Where did this Frenchman’s fervor come from? The answer is, most likely, Italy.

Gustave Moreau, “Le Christ et Madeleine (Noli me Tangere)” (1889), oil on wood, 32 x 25.5 inches (courtesy Nahmad Contemporary)

Born in 1826, Moreau was committed to art making in advance of his formal training. In 1841, he traveled throughout Italy with his family and kept a sketchbook. Italian art would draw him back to that country time and again. He tried twice to win the Prix de Rome with its coveted award of a five-year residency there. Undeterred, he lived in Italy from 1857 through 1859. In Pisa and Siena, one of his fellow travelers was the young Edgar Degas.

Though he had trained as a history painter at École des Beaux-Arts, learning under the neoclassical academician Francois Edouard Picot, Moreau steeped himself in the imaginaries of Italian Renaissance masters and eventually broke with Picot’s orthodoxy. By the time his work began to enjoy hefty commissions, along with exhibitions in the Salons of the 1860s and 1870s, Moreau was unmistakably more aligned with Sandro Botticelli and Andrea Mantegna than with Eugene Delacroix or Théodore Géricault.

And Moreau’s rough-hewn, obscure landscapes harken back to the shadowy backdrops in Leonardo da Vinci’s portraiture, especially “The Virgin of the Rocks (1483–86) and “The Mona Lisa” (1503-6; 1517). Writing on Moreau’s uncanny locations, novelist Marcel Proust notes that the landscapes are “natural and yet seem full of awareness,” containing allegories wherein “mountains resemble temples” and “birds [are] gods in disguise.”

Moreau’s painstaking representations of familiar iconic figures confound an intelligible sense of time or place. The pictures provide no recognizable context and therefore no stabilizing historicism — real or fictive. Moreau identifies his subjects by name — Apollo, Suzanne, Christ, Salomé — and transplants them into weirdly lit phantasmal settings in which natural formations are indistinguishable from architectural structures, and vice versa. Even his sunlight and moonlight seem manmade.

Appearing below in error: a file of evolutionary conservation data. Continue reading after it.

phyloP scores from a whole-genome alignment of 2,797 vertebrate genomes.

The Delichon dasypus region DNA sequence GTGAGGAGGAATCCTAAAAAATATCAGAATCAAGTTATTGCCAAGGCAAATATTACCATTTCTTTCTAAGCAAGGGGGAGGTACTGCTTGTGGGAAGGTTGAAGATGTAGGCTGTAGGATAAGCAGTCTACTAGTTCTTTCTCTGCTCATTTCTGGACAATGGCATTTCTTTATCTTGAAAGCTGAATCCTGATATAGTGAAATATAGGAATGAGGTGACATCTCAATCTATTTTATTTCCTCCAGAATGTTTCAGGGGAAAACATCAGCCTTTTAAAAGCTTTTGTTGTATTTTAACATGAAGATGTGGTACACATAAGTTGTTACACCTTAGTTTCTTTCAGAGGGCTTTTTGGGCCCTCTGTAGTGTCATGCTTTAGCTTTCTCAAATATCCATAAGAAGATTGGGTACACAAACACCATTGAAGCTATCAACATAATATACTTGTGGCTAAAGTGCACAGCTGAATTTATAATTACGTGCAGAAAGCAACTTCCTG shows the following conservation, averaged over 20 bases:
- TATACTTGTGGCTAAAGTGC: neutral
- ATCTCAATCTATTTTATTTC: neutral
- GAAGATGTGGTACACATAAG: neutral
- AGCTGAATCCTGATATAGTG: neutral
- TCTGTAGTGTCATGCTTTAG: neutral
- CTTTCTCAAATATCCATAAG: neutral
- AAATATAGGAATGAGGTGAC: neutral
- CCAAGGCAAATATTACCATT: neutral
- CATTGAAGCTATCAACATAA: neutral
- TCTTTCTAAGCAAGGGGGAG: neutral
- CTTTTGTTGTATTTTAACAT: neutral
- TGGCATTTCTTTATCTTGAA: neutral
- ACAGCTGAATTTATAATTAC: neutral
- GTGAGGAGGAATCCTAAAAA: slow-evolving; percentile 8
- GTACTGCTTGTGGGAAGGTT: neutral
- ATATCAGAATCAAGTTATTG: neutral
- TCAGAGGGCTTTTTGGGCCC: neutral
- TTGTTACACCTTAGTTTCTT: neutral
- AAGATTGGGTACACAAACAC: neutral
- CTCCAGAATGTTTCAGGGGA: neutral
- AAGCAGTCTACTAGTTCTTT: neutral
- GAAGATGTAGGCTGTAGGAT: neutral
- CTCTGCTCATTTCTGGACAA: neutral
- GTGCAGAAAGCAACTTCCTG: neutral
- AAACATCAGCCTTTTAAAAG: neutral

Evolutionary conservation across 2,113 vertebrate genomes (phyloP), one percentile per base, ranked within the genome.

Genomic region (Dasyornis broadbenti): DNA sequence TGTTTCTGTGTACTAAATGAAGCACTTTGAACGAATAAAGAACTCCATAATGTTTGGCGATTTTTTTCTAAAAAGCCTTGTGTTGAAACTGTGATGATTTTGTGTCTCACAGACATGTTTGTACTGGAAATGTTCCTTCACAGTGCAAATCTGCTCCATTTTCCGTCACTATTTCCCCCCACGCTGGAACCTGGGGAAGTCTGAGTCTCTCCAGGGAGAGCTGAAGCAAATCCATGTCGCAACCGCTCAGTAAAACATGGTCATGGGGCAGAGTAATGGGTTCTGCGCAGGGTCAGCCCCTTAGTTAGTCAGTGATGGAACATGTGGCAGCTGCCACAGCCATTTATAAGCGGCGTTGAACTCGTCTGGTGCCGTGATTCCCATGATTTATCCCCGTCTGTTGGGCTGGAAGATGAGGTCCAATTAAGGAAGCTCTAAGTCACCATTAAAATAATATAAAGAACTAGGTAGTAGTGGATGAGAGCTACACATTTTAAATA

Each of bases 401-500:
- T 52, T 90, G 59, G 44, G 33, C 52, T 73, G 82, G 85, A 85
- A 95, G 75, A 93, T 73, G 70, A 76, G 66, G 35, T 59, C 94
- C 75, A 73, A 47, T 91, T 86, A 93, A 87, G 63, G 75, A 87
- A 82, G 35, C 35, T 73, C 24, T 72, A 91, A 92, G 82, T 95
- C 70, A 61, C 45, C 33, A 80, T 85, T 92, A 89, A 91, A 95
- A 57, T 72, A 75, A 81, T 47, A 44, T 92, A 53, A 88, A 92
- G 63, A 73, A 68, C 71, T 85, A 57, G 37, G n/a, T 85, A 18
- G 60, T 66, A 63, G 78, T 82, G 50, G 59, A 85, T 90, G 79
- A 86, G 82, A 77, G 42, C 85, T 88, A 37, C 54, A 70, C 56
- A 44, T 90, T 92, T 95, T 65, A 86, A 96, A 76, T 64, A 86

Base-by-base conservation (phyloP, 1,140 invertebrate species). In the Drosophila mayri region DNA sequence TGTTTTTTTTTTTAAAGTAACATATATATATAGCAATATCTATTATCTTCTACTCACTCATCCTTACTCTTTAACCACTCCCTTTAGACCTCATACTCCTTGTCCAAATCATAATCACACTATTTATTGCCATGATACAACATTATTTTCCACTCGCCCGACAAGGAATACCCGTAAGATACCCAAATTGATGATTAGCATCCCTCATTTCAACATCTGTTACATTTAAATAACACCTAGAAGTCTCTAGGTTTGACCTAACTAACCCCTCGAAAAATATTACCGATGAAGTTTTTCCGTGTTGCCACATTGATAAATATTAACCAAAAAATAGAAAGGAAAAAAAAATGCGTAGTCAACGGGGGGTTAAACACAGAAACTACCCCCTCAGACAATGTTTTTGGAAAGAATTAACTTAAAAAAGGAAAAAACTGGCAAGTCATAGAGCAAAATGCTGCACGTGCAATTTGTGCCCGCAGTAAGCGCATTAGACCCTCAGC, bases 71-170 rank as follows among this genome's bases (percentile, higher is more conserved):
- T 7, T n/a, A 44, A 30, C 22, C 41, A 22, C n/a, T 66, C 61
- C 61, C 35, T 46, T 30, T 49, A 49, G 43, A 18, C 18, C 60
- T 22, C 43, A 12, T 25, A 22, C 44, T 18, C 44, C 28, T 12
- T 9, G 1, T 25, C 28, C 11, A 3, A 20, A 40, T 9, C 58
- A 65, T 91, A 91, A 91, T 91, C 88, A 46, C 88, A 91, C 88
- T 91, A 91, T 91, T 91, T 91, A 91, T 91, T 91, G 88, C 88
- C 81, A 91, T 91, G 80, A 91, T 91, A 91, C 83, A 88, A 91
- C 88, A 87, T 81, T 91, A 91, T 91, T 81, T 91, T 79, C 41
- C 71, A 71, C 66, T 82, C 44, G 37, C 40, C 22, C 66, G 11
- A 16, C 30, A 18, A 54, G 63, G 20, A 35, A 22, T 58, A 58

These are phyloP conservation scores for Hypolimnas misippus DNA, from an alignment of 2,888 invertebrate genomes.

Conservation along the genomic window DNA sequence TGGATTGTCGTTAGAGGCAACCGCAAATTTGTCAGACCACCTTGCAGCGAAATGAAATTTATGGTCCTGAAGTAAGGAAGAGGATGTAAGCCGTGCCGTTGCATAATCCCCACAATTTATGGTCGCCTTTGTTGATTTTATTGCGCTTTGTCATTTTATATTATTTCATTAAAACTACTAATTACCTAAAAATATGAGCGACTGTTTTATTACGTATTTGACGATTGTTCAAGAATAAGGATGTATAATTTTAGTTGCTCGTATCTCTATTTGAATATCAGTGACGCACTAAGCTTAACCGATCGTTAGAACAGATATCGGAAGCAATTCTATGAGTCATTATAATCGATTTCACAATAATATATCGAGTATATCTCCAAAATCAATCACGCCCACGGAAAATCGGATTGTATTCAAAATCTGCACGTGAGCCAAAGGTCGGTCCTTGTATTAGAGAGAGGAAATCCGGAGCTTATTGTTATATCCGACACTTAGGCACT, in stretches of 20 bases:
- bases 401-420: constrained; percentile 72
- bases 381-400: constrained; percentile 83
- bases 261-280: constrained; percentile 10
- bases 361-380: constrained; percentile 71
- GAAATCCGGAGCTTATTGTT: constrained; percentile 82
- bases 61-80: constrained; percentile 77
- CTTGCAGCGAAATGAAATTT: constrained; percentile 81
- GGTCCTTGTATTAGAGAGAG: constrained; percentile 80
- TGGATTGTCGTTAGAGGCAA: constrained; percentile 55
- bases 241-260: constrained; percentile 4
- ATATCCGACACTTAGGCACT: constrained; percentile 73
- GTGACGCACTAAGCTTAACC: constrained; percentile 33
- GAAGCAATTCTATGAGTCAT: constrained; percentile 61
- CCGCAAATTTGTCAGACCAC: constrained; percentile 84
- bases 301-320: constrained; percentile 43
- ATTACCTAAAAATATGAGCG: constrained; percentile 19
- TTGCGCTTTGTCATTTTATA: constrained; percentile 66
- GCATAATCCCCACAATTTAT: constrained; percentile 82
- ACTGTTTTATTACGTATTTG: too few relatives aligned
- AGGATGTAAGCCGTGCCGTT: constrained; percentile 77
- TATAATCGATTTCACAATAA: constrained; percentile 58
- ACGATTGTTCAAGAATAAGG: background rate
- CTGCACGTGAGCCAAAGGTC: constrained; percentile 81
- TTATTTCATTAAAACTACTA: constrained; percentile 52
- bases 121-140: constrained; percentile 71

Moreau’s work is charged by an “awareness” of an especially modern kind — the psychodynamics between a viewer and an image. His scantily clad figures are secluded, implicating the viewer as a voyeur. Again and again, we become unwitting participants in Moreau’s sado-masochistic spectacles, his beatific and brooding reveries.

And finally the language of paint — color for its own sake, and for the sake of its infinitesimal patterns, tonalities, gradations – is Moreau’s definitive subject. The more closely you look at the Moreau paintings hanging at Nahmad, the more you appreciate his vision of painting as a means to transcend or overpower any other plane of reality. In Moreau, the modernist dream of an absolute form of art is realized by fusing hard-earned subversions of traditional iconography with unrelenting attention to minute details and free-floating variations of color and line until fantasy and reality converge, conveying alternating currents of alienation and recognition. Unable to interpret a given scene’s meaning in literal terms, the viewer relies on its inexhaustible concrete particulars to make sense of the whole.